In the wake of the spate of bomb attacks at certain targets across the country by suspected insurgents, it is inconceivable to observe that Imo State is now home to hundreds of foreign and undocumented destitute.

Why for instance has the state administration not worked out modalities for ensuring that the very extremely poor members of the public are offered meaningful assistance to keep them out of the streets and for unauthorized illegal immigrants to be disallowed from constituting environmental and security nightmares to the law abiding members of the public?

On the issue of mass housing, the returnees we met in Owerri told us that the few available flats in the city centre are extremely high making it impossible for them to afford. They also said there is total absence of business outlets or standard markets where some of them could revive their battered businesses. What has happened to the international market that the last administration said it was building in Owerri or was it a deliberate ploy to misinform the public?

Urban planners are of the knowledgeable view that the features of a city in trouble include multiple deprivations for its poor, high rates of infant mortality, rampant knife crime, and multinational companies shedding jobs as they head for the exit, and broken down public transport. These features are alive in Owerri.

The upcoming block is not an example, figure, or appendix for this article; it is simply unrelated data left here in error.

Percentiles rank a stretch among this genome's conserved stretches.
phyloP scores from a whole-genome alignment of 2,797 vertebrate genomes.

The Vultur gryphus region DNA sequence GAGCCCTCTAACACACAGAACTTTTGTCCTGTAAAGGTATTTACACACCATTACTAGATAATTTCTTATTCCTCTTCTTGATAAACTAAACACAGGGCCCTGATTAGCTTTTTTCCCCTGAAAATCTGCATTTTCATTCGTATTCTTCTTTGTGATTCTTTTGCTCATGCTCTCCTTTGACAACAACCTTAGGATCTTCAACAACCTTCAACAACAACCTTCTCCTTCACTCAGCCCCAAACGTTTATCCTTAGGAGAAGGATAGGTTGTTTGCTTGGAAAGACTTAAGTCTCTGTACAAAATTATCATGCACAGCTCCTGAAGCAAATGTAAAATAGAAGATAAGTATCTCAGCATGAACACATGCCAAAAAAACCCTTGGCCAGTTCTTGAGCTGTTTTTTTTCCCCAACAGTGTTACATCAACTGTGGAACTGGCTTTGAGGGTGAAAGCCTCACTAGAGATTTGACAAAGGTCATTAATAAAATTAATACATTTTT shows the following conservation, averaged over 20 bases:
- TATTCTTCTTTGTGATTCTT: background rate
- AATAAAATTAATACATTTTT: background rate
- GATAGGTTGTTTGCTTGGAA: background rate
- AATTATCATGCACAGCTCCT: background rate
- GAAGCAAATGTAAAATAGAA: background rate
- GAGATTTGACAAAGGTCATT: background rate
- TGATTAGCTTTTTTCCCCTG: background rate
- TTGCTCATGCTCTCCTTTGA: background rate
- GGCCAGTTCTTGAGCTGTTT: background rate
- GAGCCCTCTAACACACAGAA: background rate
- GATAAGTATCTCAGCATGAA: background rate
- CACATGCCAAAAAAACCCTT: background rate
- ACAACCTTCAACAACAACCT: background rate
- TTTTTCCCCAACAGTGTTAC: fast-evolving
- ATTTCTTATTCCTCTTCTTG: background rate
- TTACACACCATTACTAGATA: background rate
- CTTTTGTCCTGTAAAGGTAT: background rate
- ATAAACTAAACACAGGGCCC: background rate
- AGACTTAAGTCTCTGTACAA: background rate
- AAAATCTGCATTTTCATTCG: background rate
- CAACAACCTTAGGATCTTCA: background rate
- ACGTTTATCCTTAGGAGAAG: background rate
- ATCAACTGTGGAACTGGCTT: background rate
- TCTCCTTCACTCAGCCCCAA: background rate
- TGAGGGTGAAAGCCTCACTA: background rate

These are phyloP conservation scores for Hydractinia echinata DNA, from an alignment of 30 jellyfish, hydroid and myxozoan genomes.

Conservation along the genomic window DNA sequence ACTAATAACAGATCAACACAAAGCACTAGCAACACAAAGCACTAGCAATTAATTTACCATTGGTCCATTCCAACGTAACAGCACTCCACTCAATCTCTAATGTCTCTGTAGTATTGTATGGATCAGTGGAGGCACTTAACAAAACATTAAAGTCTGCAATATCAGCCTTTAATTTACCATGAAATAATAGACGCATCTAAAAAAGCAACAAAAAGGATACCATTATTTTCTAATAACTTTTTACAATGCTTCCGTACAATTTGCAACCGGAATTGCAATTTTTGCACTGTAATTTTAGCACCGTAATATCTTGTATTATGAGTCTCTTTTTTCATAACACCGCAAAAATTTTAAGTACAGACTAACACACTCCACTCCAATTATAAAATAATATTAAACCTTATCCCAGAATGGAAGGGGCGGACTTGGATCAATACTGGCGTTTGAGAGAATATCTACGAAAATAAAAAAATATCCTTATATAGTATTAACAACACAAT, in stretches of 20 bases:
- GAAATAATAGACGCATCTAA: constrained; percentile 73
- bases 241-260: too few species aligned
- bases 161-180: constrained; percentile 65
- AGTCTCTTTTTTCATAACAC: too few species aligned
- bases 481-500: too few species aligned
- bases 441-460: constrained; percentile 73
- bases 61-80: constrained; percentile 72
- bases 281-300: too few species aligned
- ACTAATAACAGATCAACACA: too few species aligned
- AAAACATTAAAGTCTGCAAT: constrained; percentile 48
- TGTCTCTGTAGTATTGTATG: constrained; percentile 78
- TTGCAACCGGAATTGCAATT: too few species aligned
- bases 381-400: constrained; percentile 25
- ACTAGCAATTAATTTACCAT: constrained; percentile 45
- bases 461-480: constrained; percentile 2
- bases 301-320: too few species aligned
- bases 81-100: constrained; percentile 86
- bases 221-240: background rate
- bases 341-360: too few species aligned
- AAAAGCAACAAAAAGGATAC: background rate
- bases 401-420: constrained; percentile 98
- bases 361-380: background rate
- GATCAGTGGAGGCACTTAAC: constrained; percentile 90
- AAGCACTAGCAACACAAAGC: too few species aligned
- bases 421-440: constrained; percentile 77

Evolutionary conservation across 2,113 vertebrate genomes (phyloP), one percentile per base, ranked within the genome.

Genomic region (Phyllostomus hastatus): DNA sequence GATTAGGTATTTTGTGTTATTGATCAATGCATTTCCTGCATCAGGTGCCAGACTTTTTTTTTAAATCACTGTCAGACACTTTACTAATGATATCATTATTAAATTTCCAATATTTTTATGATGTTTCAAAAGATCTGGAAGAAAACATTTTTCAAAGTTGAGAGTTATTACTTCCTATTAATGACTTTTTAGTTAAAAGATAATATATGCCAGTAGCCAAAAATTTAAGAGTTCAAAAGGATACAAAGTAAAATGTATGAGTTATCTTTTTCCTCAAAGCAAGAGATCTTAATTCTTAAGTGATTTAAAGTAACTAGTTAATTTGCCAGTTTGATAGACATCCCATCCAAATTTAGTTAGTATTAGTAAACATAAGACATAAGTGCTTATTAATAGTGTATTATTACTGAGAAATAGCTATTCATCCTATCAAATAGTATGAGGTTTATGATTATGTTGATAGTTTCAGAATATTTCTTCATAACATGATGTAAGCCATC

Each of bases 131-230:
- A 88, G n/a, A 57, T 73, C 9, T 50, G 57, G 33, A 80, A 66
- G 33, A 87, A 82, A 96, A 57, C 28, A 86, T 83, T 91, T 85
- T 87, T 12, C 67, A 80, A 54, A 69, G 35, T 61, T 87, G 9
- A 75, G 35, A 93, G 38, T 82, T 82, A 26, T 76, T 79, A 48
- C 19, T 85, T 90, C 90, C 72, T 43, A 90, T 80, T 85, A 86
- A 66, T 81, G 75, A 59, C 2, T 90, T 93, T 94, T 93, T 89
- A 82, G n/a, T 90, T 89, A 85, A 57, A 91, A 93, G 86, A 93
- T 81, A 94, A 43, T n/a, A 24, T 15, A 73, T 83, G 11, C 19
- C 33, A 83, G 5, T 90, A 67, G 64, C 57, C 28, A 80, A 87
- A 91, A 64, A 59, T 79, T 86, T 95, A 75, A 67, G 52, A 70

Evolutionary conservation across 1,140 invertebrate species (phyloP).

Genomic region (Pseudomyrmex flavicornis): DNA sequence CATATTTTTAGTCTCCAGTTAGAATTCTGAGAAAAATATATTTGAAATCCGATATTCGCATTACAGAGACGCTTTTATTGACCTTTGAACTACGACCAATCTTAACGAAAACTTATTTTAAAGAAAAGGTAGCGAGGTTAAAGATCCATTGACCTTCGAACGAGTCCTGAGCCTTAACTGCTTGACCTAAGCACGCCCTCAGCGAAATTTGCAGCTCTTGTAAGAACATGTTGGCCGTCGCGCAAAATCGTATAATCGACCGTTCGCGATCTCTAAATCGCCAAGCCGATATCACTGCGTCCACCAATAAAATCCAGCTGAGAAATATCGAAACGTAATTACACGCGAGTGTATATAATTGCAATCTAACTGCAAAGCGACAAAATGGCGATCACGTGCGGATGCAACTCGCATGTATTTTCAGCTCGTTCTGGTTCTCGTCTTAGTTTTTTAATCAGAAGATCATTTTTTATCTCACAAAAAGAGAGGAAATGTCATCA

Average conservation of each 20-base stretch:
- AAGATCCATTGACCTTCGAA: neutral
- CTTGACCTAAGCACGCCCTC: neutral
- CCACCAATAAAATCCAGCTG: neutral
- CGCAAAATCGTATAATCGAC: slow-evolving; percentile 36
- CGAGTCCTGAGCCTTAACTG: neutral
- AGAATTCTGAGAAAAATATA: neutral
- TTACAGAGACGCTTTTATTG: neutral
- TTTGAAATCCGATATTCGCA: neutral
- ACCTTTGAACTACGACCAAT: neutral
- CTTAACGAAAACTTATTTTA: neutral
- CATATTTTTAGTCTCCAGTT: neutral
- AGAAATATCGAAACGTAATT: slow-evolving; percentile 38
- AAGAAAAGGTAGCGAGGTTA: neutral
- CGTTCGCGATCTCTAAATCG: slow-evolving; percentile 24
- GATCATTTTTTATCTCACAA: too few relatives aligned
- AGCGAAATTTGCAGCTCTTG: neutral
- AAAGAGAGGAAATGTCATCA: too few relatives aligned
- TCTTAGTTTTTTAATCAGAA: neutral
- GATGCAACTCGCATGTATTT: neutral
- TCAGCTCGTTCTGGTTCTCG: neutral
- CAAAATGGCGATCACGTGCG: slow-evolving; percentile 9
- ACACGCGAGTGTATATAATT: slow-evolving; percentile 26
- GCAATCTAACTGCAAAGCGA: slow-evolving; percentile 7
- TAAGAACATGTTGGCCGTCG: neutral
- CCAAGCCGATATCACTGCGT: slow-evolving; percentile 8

Deyin Sudjic wrote an article in the Times of London published on September 3rd 2008 in which he responded to our interrogation on what makes the perfect city. Sudjic argued that building a perfect city is impossible but admonished administrators not to rely on what he calls the ‘generous civic investments’ of the past. “Successful cities, he said, are the ones that remain open to change and unsuccessful ones are trapped in rigid pattern that limits future possibilities”.

To rescue Owerri from the notorious appellation as a city of living chaos, the Governor and his team must wake up from post-election slumber and vigourously pursue aggressive environmentally friendly policies to clean up the city and institute workable and sustainable regime of cleanliness by ensuring that agencies set up to maintain the beauty of the state capital are put to effective and efficient work. Governor Rochas truly has his job cut out for him and generations unborn will judge him by how well he handles this historic challenge.

+          Emmanuel Onwubiko heads HUMAN RIGHTS WRITERS’ ASSOCIATION OF NIGERIA, and writes from